J C Penney Company has settled a class action suit that accused the retailer of marking up merchandise prior to heavily discounting the same items.

J C Penney Announces Settlement In False Advertising Case

J C Penney involved in classic bait and switch?

Cynthia Spann, the titled complaintent in the suit, thought she was scoring a massive deal when she purchased three blouses originally marked at $30 each for $17.99 with a 40% discount. However, Ms. Spann later learned that J C Penney had never sold the blouses for more than $17.99 in the three months prior to her purchase.

The proposed settlement will see the iconic retailer paying out $50 million to Ms. Spann and those that joined her in their suit against the company. The suit was filed by California shoppers in federal court and J C Penney, with the settlement, will offer either cash payments to the discontented or, less likely, store credit.

J C Penney denies all maleficence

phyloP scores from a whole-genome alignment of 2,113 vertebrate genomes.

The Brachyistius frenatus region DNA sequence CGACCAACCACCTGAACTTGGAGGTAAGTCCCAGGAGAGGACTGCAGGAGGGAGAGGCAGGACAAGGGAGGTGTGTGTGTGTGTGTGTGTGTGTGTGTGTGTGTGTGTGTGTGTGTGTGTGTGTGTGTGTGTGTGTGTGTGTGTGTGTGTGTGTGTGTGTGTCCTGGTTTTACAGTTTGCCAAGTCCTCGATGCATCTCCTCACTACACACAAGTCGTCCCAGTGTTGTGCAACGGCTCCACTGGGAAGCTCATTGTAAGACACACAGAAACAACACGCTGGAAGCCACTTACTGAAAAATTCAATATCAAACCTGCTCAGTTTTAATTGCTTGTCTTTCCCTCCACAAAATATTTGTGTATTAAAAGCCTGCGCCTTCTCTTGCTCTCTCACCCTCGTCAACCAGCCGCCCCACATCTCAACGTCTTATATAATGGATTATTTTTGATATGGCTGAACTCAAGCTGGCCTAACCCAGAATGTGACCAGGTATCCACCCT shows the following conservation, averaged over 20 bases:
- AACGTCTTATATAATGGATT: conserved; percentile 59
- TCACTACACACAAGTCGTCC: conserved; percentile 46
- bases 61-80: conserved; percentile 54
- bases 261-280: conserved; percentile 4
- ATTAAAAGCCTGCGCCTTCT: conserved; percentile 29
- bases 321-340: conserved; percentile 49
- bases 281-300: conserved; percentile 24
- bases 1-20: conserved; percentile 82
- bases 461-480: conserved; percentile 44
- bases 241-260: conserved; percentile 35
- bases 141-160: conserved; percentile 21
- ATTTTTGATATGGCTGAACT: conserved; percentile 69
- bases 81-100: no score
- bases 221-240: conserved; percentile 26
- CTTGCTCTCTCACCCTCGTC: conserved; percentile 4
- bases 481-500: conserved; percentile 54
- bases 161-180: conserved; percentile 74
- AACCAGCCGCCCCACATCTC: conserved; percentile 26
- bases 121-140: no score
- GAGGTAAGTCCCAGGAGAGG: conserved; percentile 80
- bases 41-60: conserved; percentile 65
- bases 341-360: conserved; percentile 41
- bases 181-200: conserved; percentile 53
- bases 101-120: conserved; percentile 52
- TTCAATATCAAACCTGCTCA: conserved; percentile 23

J C Penney firmly denies any wrongdoing but wishes to put this distraction (it has many) behind it’s day-to-day. While the compliant suggest that the company was involved in a “massive, yearslong, pervasive campaign” to fool shoppers the retailer disagrees.

In the words of J C Penney spokesperson, the company agreed to settle simply “to eliminate the uncertainties, burden and expense of further protracted litigation.”

“While we are confident of our position, resolving this litigation removes any uncertainty and risk, which we believe is in the best interest of our shareholders,” Marvin Ellison, the retailer’s chief executive, said in a statement.

Additional agreements from Penney

$50 million is no laughing matter for a beleaguered company that answers to a board of directors. However, it’s hardly Penney’s biggest problem. The company has been in a bit of flux following the departure of CEO Ron Johnson in 2014. His hemming and hawing over whether or not the company was a discount retailer left consumers uncertain and in the lurch for years.

Following the settlement, J C Penney has agreed to make their advertising policies clearer for those seeking the brands carried exclusively by the retailer, like Liz Claiborne.

The company is not alone as there are pending cases against both Kohl’s and Men’s Warehouse for the same “violation.”